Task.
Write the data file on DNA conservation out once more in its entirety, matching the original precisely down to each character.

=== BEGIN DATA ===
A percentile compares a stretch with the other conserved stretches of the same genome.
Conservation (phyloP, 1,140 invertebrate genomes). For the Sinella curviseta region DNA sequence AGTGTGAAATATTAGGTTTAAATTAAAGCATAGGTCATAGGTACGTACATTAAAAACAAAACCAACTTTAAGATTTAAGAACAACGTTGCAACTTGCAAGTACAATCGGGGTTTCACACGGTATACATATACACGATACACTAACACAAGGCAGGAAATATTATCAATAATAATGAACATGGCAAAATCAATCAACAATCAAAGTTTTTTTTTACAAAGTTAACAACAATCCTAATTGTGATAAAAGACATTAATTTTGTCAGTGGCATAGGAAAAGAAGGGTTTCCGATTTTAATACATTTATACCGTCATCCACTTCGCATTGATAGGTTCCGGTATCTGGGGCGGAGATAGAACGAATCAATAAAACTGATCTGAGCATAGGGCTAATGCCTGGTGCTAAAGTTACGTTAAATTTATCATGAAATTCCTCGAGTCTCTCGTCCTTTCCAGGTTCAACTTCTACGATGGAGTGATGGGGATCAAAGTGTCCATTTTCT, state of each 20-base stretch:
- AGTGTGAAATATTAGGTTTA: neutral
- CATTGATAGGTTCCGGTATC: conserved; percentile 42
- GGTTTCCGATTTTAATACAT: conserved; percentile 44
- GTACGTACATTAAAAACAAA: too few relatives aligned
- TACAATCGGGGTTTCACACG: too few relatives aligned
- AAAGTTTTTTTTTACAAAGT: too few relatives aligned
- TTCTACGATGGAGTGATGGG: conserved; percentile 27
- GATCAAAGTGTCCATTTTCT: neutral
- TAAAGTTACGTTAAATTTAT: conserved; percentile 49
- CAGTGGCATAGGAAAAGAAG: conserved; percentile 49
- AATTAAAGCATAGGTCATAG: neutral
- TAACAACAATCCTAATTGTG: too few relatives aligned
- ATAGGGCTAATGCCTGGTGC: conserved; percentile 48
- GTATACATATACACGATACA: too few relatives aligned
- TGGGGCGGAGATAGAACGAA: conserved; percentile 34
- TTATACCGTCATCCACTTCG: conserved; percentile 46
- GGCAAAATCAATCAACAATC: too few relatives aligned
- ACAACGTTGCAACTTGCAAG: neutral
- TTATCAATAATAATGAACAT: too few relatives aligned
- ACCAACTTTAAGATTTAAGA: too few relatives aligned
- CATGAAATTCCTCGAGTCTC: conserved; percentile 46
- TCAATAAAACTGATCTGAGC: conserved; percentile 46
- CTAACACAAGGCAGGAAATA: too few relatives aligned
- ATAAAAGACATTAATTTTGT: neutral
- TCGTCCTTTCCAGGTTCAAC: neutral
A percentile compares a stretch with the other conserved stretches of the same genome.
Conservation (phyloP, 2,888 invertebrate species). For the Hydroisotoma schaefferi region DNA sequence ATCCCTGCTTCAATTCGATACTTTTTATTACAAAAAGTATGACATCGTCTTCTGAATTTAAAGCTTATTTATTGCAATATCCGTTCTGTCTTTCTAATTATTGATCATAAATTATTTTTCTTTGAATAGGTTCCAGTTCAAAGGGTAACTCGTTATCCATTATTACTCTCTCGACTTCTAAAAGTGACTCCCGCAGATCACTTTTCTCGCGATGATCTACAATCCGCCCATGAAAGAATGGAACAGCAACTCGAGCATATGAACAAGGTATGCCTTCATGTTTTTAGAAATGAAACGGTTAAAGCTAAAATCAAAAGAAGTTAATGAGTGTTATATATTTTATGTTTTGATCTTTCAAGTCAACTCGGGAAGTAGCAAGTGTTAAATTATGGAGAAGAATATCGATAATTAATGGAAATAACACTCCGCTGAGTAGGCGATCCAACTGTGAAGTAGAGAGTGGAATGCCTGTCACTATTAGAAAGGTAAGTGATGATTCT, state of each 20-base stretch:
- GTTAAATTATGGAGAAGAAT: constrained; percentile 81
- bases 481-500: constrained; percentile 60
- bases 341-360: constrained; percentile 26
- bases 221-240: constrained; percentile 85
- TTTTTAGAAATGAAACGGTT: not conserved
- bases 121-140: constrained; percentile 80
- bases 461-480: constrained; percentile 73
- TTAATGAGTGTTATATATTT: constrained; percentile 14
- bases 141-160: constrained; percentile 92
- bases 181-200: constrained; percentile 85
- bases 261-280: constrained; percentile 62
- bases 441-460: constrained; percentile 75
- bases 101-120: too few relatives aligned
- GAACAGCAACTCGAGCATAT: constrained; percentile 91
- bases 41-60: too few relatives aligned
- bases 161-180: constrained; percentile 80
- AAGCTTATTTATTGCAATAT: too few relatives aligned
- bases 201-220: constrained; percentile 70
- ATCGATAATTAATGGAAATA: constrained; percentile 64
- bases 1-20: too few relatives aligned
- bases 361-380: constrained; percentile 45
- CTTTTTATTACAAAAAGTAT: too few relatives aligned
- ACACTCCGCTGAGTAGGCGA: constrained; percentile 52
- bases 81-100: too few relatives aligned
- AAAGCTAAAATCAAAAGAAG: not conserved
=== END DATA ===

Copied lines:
A percentile compares a stretch with the other conserved stretches of the same genome.
Conservation (phyloP, 1,140 invertebrate genomes). For the Sinella curviseta region DNA sequence AGTGTGAAATATTAGGTTTAAATTAAAGCATAGGTCATAGGTACGTACATTAAAAACAAAACCAACTTTAAGATTTAAGAACAACGTTGCAACTTGCAAGTACAATCGGGGTTTCACACGGTATACATATACACGATACACTAACACAAGGCAGGAAATATTATCAATAATAATGAACATGGCAAAATCAATCAACAATCAAAGTTTTTTTTTACAAAGTTAACAACAATCCTAATTGTGATAAAAGACATTAATTTTGTCAGTGGCATAGGAAAAGAAGGGTTTCCGATTTTAATACATTTATACCGTCATCCACTTCGCATTGATAGGTTCCGGTATCTGGGGCGGAGATAGAACGAATCAATAAAACTGATCTGAGCATAGGGCTAATGCCTGGTGCTAAAGTTACGTTAAATTTATCATGAAATTCCTCGAGTCTCTCGTCCTTTCCAGGTTCAACTTCTACGATGGAGTGATGGGGATCAAAGTGTCCATTTTCT, state of each 20-base stretch:
- AGTGTGAAATATTAGGTTTA: neutral
- CATTGATAGGTTCCGGTATC: conserved; percentile 42
- GGTTTCCGATTTTAATACAT: conserved; percentile 44
- GTACGTACATTAAAAACAAA: too few relatives aligned
- TACAATCGGGGTTTCACACG: too few relatives aligned
- AAAGTTTTTTTTTACAAAGT: too few relatives aligned
- TTCTACGATGGAGTGATGGG: conserved; percentile 27
- GATCAAAGTGTCCATTTTCT: neutral
- TAAAGTTACGTTAAATTTAT: conserved; percentile 49
- CAGTGGCATAGGAAAAGAAG: conserved; percentile 49
- AATTAAAGCATAGGTCATAG: neutral
- TAACAACAATCCTAATTGTG: too few relatives aligned
- ATAGGGCTAATGCCTGGTGC: conserved; percentile 48
- GTATACATATACACGATACA: too few relatives aligned
- TGGGGCGGAGATAGAACGAA: conserved; percentile 34
- TTATACCGTCATCCACTTCG: conserved; percentile 46
- GGCAAAATCAATCAACAATC: too few relatives aligned
- ACAACGTTGCAACTTGCAAG: neutral
- TTATCAATAATAATGAACAT: too few relatives aligned
- ACCAACTTTAAGATTTAAGA: too few relatives aligned
- CATGAAATTCCTCGAGTCTC: conserved; percentile 46
- TCAATAAAACTGATCTGAGC: conserved; percentile 46
- CTAACACAAGGCAGGAAATA: too few relatives aligned
- ATAAAAGACATTAATTTTGT: neutral
- TCGTCCTTTCCAGGTTCAAC: neutral
A percentile compares a stretch with the other conserved stretches of the same genome.
Conservation (phyloP, 2,888 invertebrate species). For the Hydroisotoma schaefferi region DNA sequence ATCCCTGCTTCAATTCGATACTTTTTATTACAAAAAGTATGACATCGTCTTCTGAATTTAAAGCTTATTTATTGCAATATCCGTTCTGTCTTTCTAATTATTGATCATAAATTATTTTTCTTTGAATAGGTTCCAGTTCAAAGGGTAACTCGTTATCCATTATTACTCTCTCGACTTCTAAAAGTGACTCCCGCAGATCACTTTTCTCGCGATGATCTACAATCCGCCCATGAAAGAATGGAACAGCAACTCGAGCATATGAACAAGGTATGCCTTCATGTTTTTAGAAATGAAACGGTTAAAGCTAAAATCAAAAGAAGTTAATGAGTGTTATATATTTTATGTTTTGATCTTTCAAGTCAACTCGGGAAGTAGCAAGTGTTAAATTATGGAGAAGAATATCGATAATTAATGGAAATAACACTCCGCTGAGTAGGCGATCCAACTGTGAAGTAGAGAGTGGAATGCCTGTCACTATTAGAAAGGTAAGTGATGATTCT, state of each 20-base stretch:
- GTTAAATTATGGAGAAGAAT: constrained; percentile 81
- bases 481-500: constrained; percentile 60
- bases 341-360: constrained; percentile 26
- bases 221-240: constrained; percentile 85
- TTTTTAGAAATGAAACGGTT: not conserved
- bases 121-140: constrained; percentile 80
- bases 461-480: constrained; percentile 73
- TTAATGAGTGTTATATATTT: constrained; percentile 14
- bases 141-160: constrained; percentile 92
- bases 181-200: constrained; percentile 85
- bases 261-280: constrained; percentile 62
- bases 441-460: constrained; percentile 75
- bases 101-120: too few relatives aligned
- GAACAGCAACTCGAGCATAT: constrained; percentile 91
- bases 41-60: too few relatives aligned
- bases 161-180: constrained; percentile 80
- AAGCTTATTTATTGCAATAT: too few relatives aligned
- bases 201-220: constrained; percentile 70
- ATCGATAATTAATGGAAATA: constrained; percentile 64
- bases 1-20: too few relatives aligned
- bases 361-380: constrained; percentile 45
- CTTTTTATTACAAAAAGTAT: too few relatives aligned
- ACACTCCGCTGAGTAGGCGA: constrained; percentile 52
- bases 81-100: too few relatives aligned
- AAAGCTAAAATCAAAAGAAG: not conserved